February 15, 2021 | In the showdown between software
and hardware DVD decoding, software has taken a commanding lead,
despite its flaws, according to DVD experts. Early on, there
were a number of integration issues with hardware players, notes
Blaine Graboyes, founder and creative director of Zuma Digital.
For example, the Toshiba Tecra-a first-generation DVD laptop
that used software decoding-flashed a bright magenta before
playing, due to an initialization issue with Direct Show, he
says. "Processor speed seemed to be the key," he says. "I think
Intel pushed software hard so they could sell more and faster
processors to OEMs and then consumers." Quality issues still
exist, even at the high end of software decoding, generally
jumping and stuttering at random moments, he says, adding, "It
would take some wicked advanced testing to figure out if the
issue was software, hardware, encoding, authoring, disc issues,
Zuma uses software decoding on all demo and sales systems
(powerDVD on Dell Inspirons, HP OmniBooks, and Compaq Presarios).
"We rarely get anything other than jaws dropping at the quality,"
Graboyes notes. "Once in a while some picky guy will say, 'hey
it stutters,' or whatever, but generally people are so impressed
with PC DVD quality, they do not even notice or care about the
Zuma sells a software product called ActiveDVD that includes
DVD in PowerPoint. Zuma recommends the use of PowerDVD, a 650MHz+
machine, with 128MB RAM, 8MB VRAM, and a 4X or higher DVD drive.
Although software decoding will work at 400mHz, Graboyes says,
he considers 650mHz a more realistic baseline for quality playback.
Graboyes recommends Dell systems, because they seem to be rugged,
and the company has good support. "One of the big issues we
find is software support on OEMs' Web sites," he says. "If you
cannot tweak the latest and greatest drivers, then software
playback will suffer greatly."
The benefits of hardware versus software decoding solutions
depend on the target audience and application, according to
Michael Ory, director of digital services at Crush Digital Video.
He considers the ability to output the signal to an NTSC monitor
to be one of the major benefits of hardware decoding. "Hardware
decoding is also non-CPU-dependent, which means it can work
on lower-end computers and/or when you have a CPU intensive
application which is running along with your DVD decoder," Ory
says. "Software decoders require the majority of the CPU load
in order to display smoothly."
He points to compatibility with DirectX drivers as the biggest
plus with software decoders. "This gives you the most flexibility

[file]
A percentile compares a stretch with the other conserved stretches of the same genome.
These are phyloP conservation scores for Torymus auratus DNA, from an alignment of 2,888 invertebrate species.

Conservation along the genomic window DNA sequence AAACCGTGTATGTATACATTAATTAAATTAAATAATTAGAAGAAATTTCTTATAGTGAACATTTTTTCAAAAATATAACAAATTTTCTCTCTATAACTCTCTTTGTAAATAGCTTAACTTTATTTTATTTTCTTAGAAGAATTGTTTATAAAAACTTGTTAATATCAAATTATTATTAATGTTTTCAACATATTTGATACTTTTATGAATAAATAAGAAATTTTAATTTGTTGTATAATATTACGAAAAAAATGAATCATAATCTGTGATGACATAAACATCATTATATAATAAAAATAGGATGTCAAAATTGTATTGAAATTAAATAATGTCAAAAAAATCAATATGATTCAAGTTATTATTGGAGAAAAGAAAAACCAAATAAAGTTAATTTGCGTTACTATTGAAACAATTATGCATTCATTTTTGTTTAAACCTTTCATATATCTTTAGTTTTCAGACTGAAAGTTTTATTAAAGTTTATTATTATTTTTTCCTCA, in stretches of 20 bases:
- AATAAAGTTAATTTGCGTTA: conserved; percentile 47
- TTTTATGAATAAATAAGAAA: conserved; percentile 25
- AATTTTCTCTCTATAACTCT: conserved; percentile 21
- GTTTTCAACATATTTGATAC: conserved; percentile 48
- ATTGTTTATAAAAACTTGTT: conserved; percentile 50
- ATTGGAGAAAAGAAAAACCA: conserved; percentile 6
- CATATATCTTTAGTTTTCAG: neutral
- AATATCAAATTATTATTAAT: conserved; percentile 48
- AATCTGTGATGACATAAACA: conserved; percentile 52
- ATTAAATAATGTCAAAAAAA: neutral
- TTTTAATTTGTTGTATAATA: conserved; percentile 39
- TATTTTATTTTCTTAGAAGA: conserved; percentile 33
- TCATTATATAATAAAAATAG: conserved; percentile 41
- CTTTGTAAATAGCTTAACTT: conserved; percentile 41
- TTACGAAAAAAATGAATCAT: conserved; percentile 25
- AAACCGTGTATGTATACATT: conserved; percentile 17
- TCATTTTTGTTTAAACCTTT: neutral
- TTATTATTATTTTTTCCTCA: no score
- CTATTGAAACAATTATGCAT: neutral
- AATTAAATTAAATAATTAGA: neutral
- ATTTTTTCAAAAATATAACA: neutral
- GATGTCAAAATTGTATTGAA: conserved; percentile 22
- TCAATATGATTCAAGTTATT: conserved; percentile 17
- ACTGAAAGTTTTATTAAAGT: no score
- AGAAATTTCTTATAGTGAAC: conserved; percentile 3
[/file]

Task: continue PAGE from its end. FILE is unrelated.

and power to embed DVD video into other applications such as
HTML browsers, PowerPoint, Director, or custom software," Ory
says. In his experience, Pentium II, 500mHz is the minimum speed
required for software decoding to work correctly. Chris Armbrust
of Marin Digital says computer requirements depend on your needs.
"If you really want to use your computer when watching a DVD,
get a hardware decoder," he says. "Otherwise, the software decoder
on the Pentium II/III 300+mHz machines is very workable."
The other factor that goes into whether a software decoder
will work is the bit rate of the encode. "We have created DVD
titles that worked with 250mhz Pentium IIs," Armbrust says.
"We had to encode at 3mbps, but it looked good and played back
just fine." With Windows, system operation is sluggish but still
works when a DVD is going, Armbrust says; and with Mac OS, you
usually only have one thing going at a time anyway. His company
mainly works with clients whose projects are running from DVD-R,
and he recommends at least a 300+mHz Pentium II under Windows
98, NT, or Win2k. He says Mac OS 9+ with DVD Player 2.1 seems
to work fine as long as it's a G3 with a minimum speed of 300mHz.
According to Armbrust, DVD-ROM drives are improving but too
many still have problems with DVD-R (particularly the 4.7GB
version). "As far as specific hardware, I actually tell people
to try to get a Sony or a Pioneer drive," he adds. "Pioneer
DVD-ROM drives work with DVD-R and they are widely OEM'd. Others
may work, but I know that these two will not cause problems."
From a system integrator's perspective, software decoding
is preferable, because it's less expensive and offers greater
flexibility, says Mike Evangelist, Apple's senior DVD product
line manager. "Everybody always wanted to use software, but
it wasn't practical" with slower processors, he says. "Now,
DVD decoding in Apple computers is primarily software-based,
but hardware is used to speed the display of video, Evangelist
explains. "When cost is no object, and people don't have to
worry about taking up slots, then in some sense hardware is
better," he says.
Since software decoding relies on the main CPU, playback can
be affected if another program is running, but users aren't
usually doing anything else when watching DVDs, Evangelist says.
The authoring professionals agree that the rise of software
decoding is a big positive for the desktop DVD market. "Software
decoders are easier to write customized software for, so the
quality of software which is DVD-enabled should grow rapidly,"
Ory predicts. "Of course, the negative aspect is that people
who have older, slower machines and try to watch DVD may be
turned off by the poor playback quality. However, any machine
sold today easily has enough horsepower to display DVD flawlessly
with software decoding."